New Brunswick, N.J.-based Johnson & Johnson (NYSE:JNJ) is probably most famous as the parent company of multiple household products that double as household names. Listing them all would require more space than is practical, but they include Band-Aid, Listerine, Splenda, Stayfree, Lubriderm, Visine, Purell, Mylanta, Bengay, and dozens upon dozens of others. If you’ve ever bandaged a wound, rinsed your mouth, applied lotion, moisturized your eyes, sanitized your hands, done battle with a headache, substituted for sugar or treated heartburn, chances are excellent that you did so courtesy of Johnson & Johnson’s research and development.

Johnson & Johnson’s array of consumer goods isn’t merely wide, but dominant. To quote company Chairman and CEO Alex Gorsky, “approximately 70% of our sales come from products with the number one or number two global market share position.” Johnson & Johnson boasts no fewer than 275 subsidiary companies, up from 250 three years ago. These include LifeScan, which makes blood glucose monitoring systems; McNeil Nutritionals, maker of artificial sweeteners; and Ethicon, a provider to the laparoscopic surgery industry.

Not Just Tylenol

But as omnipresent in the collective consciousness as Johnson & Johnson’s consumer goods are, the company is first and foremost a medical supplier. Two-fifths of Johnson & Johnson’s revenue derives from its medical devices, another two-fifths via pharmaceuticals. Johnson & Johnson’s preeminence in medical devices is particularly pronounced: the 70% sales figure for market-leading and market-runner-up products jumps to 85% when restricted to the company’s orthopedic instruments and surgical care items.

As for its global pharmaceutical business, Johnson & Johnson develops and sells some of the best-known over-the-counter drugs on the market. However, the true profit centers are the company’s higher-margin specialty pharmaceuticals. These include Remicade, Simponi, and Stelara, drugs that suppress autoimmune ailments (arthritis, Crohn’s disease) and that can cost more than $20,000 per year per patient; Zytiga, which fights particularly resilient forms of prostate cancer and which sells for $40 a pill; and Complera and Edurant, HIV drugs that can retail for over $70 per dose. These drugs might not be as ubiquitous as their fever-reducing brethren, but their contribution to Johnson & Johnson revenue is unmistakable. Given the slow pace of drug approval in both the United States and Europe, the profits realized by Johnson & Johnson today are the result of years and billions of dollars’ worth of research already undertaken. The company acknowledges that it files for approval for new drugs and line extensions of existing drugs up to 4 years in advance, and lag doesn’t even include how long it takes said drugs to then appear on pharmacy shelves.

Medical devices and diagnostics account for $29 billion of Johnson & Johnson’s global sales, putting that division just slightly ahead of the pharmaceutical one and making Johnson & Johnson the largest medical devices company on Earth. One doesn’t typically think of knee implants and catheters as carrying corporate brand names in the same way that shampoos or antihistamines do, but the former are every bit as much Johnson & Johnson products as the latter are. The only difference is the per-unit profitability. A Johnson & Johnson Attune knee replacement package can sell for around $10,000, not counting the price of professional surgical insertion, of course. With over 23,000 such packages now joining various thighs to lower legs around the world, it’s easy to see how just one specialty product can contribute to annual Johnson & Johnson revenues of over $71 billion.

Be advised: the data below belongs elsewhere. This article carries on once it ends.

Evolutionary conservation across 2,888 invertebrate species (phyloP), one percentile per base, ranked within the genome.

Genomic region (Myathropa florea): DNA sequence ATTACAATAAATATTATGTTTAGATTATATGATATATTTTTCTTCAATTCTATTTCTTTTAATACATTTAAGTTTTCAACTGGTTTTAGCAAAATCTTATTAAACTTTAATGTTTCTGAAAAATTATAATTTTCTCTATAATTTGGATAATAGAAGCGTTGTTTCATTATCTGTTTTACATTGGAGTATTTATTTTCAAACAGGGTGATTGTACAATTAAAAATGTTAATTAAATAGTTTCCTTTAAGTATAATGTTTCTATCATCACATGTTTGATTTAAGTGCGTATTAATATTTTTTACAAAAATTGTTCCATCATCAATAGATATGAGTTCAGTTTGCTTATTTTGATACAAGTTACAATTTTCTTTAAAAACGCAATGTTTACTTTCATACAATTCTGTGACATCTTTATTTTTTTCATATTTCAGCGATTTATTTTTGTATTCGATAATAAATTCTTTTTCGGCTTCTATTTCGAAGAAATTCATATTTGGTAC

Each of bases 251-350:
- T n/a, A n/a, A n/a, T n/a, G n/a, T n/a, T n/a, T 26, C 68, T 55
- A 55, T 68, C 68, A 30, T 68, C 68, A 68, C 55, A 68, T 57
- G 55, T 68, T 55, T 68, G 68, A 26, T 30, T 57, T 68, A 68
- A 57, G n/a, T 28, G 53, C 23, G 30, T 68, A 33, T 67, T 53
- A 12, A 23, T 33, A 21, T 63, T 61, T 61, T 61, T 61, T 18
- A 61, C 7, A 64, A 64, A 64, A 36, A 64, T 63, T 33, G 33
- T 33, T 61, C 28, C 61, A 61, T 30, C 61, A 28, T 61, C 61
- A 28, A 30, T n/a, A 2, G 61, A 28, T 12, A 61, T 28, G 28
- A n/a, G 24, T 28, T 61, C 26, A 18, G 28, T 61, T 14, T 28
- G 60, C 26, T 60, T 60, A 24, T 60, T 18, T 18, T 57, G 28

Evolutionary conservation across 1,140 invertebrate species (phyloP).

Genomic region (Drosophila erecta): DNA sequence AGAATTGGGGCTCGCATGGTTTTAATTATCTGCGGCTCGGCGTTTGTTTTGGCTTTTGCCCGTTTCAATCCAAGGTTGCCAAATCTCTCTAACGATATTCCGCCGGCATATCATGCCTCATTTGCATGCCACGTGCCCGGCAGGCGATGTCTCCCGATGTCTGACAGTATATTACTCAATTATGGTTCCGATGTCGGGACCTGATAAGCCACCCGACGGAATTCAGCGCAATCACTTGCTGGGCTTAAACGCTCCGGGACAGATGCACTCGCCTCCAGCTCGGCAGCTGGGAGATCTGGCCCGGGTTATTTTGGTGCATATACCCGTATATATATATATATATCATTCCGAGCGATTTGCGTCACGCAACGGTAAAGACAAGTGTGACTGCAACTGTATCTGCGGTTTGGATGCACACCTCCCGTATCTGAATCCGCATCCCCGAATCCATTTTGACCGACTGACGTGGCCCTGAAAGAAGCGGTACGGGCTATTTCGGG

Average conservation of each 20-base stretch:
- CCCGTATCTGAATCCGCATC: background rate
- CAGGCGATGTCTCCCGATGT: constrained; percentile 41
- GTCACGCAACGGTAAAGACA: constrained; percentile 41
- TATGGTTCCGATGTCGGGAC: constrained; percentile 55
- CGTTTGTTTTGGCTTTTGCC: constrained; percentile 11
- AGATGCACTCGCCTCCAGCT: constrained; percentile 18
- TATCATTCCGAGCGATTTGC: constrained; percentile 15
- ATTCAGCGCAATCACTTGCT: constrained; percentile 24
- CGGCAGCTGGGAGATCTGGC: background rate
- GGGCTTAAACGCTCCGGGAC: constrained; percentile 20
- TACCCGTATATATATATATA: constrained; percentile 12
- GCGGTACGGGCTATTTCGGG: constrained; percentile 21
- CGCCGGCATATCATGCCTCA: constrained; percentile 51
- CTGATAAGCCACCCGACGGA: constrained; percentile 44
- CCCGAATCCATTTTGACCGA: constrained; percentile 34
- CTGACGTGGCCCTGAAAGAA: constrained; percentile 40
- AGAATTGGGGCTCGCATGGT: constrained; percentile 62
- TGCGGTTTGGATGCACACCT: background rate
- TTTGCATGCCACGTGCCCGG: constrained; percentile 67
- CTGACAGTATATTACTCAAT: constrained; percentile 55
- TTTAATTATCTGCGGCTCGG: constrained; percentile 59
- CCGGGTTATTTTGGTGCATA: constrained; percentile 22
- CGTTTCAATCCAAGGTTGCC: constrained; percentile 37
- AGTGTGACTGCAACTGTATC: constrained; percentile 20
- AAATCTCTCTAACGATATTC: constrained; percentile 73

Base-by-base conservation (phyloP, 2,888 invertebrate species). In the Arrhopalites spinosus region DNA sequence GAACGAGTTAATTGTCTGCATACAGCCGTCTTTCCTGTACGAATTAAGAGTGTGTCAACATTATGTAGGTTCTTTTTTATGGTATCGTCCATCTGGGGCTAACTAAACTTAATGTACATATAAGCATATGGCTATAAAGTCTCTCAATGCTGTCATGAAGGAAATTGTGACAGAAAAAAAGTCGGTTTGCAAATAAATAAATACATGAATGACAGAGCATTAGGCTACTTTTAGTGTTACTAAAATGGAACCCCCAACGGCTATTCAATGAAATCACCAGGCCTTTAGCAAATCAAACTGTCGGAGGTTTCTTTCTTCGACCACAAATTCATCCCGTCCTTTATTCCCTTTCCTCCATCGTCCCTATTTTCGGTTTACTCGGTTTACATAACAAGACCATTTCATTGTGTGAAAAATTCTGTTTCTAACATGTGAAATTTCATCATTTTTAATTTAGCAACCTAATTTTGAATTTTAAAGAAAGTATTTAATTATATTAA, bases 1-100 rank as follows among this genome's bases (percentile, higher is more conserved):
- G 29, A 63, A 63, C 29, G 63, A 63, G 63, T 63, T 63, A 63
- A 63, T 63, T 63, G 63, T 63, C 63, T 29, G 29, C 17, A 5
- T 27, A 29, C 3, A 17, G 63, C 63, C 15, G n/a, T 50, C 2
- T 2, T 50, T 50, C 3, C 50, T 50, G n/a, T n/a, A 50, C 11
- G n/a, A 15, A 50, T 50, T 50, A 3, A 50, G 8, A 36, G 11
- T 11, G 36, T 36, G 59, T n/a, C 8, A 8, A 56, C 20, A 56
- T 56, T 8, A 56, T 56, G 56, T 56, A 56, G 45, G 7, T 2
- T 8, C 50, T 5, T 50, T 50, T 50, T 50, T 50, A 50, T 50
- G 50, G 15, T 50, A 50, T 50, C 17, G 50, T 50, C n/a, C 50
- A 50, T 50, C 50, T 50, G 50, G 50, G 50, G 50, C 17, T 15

Growth By Acquisition

Not all of the company’s revenue derives organically. In those instances where Johnson & Johnson doesn’t innovate in its crucial fields of interest, it instead uses its substantial financial muscle to acquire. In 2012 Johnson & Johnson finalized its $22 billion purchase of Synthes, which had been a publicly-traded Swiss manufacturer of implements that treat traumatic injuries. That was Johnson & Johnson’s largest purchase since it bought Pfizer’s (NYSE:PFE) consumer healthcare unit in 2006, which instantly positioned Johnson & Johnson as a certifiable consumer products titan.

But pharmaceutical and medical devices together account for only four-fifths of Johnson & Johnson revenue. The remainder derives from the aforementioned consumer products, and the lion’s share of that in the categories of over-the-counter medications and skin care. The company singles out anti-inflammatory drug Motrin and fever medication Tylenol for particular contributions to the bottom line. Worldwide sales of Tylenol exceeded $1.6 billion last year, making the painkiller the best-selling product of its kind.

The Bottom Line

Johnson & Johnson provides some of the most vital products in all of commerce; reducing the impact of AIDS, combating diabetes, even helping the deaf to hear and the lame to walk. Now well into its second century, Johnson & Johnson remains one of the most robust components of the Dow Jones Industrial Average, and one of the most influential and profitable companies in existence.

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